Two years ago, thousands of Egyptians filled Tahrir Square sparking the revolution that brought down dictator Hosni Mubarak. We go to Cairo to speak with Democracy Now! correspondent Sharif Abdel Kouddous, who joins us live from a protest march back to Tahrir. "You hear many of the same chants that we heard two years ago — 'Bread, freedom and social justice' — and for the downfall of the regime, that they see has continued two years after Mubarak’s ouster," Kouddous says. "The difference between what’s happening now and what’s happened two years ago is that there’s a lot less unity, and we’re seeing a much more polarized country." [includes rush transcript]
This is a rush transcript. Copy may not be in its final form.
AMY GOODMAN: We’re broadcasting live from Park City TV in Utah, home of the Sundance Film Festival.
Egyptian youth activists have called for large rallies today to mark the second anniversary of the start of the revolution that ended Hosni Mubarak’s three-decade reign. Inspired by the uprising in Tunisia, tens of thousands of Egyptians took to the streets on January 25th, 2011. Over the following 18 days, the protests grew across Egypt despite a violent crackdown.
While Mubarak resigned on February 11th, the uprising is an unfinished revolution for many Egyptians. The Egyptian military took control, and in the first seven months nearly 12,000 civilians were tried in military courts—more than the total number during the past three decades under Mubarak. Then, last June, the country held an election that brought Mohamed Morsi of the Muslim Brotherhood to power.
On Thursday, protesters held a day-long demonstration that was broken up by Egyptian security forces firing tear gas, leaving at least a dozen injured. Clashes began before dawn in downtown Cairo when protesters tried to tear down a cement wall built to prevent them from reaching the Parliament and the Cabinet building. Opposition forces are calling upon President Morsi to fulfill the goals of the January 25th uprising: bread, freedom and social justice. This is demonstrator Ayman Mahmoud.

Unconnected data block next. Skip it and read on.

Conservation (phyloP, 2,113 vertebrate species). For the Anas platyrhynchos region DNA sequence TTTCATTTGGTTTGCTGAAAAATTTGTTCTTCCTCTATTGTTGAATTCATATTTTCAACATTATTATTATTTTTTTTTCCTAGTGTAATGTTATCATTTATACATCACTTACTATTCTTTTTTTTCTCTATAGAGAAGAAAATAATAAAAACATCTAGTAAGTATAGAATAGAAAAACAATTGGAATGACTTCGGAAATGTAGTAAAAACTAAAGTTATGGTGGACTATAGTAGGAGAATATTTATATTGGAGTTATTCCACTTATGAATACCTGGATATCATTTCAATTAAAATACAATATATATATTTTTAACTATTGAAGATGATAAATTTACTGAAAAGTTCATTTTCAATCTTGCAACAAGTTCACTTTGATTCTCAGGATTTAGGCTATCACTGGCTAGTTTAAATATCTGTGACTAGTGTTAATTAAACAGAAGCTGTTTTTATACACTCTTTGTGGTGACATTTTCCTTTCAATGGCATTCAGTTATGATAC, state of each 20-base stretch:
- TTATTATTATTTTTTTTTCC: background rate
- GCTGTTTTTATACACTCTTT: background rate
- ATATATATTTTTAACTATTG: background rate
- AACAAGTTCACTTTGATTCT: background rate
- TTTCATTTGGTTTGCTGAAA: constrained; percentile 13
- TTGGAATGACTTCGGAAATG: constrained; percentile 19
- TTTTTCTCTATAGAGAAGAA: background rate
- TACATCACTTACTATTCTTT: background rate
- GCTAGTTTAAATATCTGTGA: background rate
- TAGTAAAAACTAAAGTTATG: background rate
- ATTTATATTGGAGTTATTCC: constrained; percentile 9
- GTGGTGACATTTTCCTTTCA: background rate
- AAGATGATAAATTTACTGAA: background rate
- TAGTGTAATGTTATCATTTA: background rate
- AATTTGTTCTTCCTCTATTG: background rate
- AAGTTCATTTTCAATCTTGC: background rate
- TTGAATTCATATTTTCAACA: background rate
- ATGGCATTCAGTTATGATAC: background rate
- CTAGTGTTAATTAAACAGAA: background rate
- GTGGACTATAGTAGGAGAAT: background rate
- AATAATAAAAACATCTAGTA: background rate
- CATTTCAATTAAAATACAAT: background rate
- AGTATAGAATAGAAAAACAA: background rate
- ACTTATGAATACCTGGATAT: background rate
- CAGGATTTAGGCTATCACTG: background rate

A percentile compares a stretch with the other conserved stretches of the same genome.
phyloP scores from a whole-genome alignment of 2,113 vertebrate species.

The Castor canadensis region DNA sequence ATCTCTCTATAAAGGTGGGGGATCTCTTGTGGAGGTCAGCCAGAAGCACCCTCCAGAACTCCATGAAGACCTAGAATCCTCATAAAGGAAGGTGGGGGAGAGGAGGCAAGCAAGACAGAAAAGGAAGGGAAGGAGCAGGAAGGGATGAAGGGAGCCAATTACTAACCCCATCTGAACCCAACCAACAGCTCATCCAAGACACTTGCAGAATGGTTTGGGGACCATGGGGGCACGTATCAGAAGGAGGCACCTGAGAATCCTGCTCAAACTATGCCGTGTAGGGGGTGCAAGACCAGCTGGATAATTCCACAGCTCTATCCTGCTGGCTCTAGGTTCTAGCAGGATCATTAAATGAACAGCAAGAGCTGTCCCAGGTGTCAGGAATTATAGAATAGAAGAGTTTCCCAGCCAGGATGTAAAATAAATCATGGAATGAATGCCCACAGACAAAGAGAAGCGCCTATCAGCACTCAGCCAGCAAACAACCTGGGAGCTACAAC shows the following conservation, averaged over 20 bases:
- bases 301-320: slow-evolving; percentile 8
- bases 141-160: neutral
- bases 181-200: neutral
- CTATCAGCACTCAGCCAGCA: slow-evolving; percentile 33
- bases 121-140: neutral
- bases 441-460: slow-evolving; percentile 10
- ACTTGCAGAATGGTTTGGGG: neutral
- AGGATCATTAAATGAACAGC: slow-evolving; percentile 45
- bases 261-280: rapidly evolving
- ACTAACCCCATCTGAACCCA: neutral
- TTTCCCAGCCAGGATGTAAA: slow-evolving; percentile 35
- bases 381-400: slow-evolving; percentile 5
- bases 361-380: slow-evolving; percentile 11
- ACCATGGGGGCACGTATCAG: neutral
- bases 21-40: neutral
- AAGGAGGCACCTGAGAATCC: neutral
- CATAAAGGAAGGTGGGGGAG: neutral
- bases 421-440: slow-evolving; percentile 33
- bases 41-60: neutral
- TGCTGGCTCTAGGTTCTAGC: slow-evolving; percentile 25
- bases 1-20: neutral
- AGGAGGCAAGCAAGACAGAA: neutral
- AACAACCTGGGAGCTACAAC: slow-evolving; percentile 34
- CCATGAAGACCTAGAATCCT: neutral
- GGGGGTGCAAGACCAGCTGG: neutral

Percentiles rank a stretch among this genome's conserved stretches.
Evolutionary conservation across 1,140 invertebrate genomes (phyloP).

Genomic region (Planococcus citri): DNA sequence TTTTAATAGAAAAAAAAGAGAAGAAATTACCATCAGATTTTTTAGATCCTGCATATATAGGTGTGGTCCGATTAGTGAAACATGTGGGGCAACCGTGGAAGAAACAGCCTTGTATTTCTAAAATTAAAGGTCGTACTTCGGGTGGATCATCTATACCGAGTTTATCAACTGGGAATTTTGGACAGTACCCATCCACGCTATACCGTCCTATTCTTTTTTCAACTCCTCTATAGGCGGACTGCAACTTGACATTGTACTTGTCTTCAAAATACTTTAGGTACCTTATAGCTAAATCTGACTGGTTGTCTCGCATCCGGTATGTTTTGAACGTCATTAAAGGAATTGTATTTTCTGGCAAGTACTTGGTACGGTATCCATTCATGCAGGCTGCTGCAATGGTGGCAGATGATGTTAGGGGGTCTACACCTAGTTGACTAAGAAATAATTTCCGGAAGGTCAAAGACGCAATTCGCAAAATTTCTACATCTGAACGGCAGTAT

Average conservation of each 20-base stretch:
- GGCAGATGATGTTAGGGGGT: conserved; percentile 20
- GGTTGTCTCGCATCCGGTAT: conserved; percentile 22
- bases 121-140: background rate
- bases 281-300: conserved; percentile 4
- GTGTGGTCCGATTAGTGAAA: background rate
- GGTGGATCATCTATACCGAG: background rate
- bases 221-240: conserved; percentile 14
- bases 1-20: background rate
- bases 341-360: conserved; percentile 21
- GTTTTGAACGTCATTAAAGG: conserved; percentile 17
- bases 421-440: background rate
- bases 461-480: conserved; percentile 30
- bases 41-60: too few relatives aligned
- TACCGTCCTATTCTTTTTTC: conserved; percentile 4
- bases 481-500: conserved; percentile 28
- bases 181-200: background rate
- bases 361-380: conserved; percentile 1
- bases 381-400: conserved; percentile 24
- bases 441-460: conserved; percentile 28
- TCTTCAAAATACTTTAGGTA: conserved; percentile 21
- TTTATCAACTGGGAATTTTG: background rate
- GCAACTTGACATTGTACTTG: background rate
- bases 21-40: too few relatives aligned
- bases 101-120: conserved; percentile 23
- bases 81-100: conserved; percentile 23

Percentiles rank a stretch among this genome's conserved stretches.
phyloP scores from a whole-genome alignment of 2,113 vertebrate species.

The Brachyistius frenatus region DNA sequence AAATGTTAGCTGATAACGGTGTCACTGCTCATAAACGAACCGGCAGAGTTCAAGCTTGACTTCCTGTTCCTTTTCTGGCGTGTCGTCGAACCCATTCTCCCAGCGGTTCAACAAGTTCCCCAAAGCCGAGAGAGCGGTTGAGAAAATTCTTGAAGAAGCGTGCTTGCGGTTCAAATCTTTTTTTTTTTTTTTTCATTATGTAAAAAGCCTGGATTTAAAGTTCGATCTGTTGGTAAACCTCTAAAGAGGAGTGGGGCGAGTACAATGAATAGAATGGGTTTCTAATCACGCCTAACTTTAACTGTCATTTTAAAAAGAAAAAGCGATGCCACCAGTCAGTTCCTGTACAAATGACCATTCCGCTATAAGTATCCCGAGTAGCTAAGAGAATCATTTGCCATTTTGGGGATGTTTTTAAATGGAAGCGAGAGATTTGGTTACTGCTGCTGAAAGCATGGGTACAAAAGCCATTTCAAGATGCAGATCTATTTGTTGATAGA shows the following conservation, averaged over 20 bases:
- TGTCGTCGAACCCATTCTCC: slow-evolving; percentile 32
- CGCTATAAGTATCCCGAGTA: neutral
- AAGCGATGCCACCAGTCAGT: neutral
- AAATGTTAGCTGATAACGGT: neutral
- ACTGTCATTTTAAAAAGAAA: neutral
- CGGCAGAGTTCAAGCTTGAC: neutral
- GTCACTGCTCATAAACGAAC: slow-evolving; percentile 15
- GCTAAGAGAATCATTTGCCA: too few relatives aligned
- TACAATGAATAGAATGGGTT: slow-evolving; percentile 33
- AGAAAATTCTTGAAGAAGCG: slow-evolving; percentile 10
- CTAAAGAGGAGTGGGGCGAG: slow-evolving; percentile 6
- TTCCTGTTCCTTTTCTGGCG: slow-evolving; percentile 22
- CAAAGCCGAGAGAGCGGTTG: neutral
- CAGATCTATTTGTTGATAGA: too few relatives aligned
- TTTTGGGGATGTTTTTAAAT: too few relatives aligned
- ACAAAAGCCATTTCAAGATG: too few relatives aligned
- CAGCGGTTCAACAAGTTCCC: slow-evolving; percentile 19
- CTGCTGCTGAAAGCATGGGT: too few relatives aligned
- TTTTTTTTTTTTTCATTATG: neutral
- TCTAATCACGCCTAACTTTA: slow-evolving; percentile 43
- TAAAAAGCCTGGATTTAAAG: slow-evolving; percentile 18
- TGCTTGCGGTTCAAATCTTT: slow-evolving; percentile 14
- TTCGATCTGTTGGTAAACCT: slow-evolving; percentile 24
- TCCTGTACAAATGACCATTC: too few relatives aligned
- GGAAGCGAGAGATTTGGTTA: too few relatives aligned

AYMAN MAHMOUD: [translated] My expectation is that there will be a clash between an Islamic force and a civil force. It will happen. And this clash will be stronger than the previous ones, because they have their own thoughts, and ours are different. It is normal that two opposing forces clash, and this time will be the strongest.
AMY GOODMAN: At a news conference on Tuesday, the Muslim Brotherhood’s Freedom and Justice Party said Egypt has many things to celebrate as it marks the second anniversary of the uprising.
We go now directly to the streets of Cairo, where we’re joined by Democracy Now! correspondent Sharif Abdel Kouddous on a march to Tahrir.
Sharif, tell us what’s happening in leading up to today, the second anniversary of the uprising.
SHARIF ABDEL KOUDDOUS: Well, Amy, there are thousands that have taken to the streets, not just in Cairo, but across Egypt—in Alexandria and Suez and in cities across the Delta—for a turnout to protest today on the second anniversary of the revolution. The protesters—you hear many of the same chants that we heard two years ago — "Bread, freedom and social justice" — and for the downfall of the regime, that they see has continued two years after Mubarak’s ouster.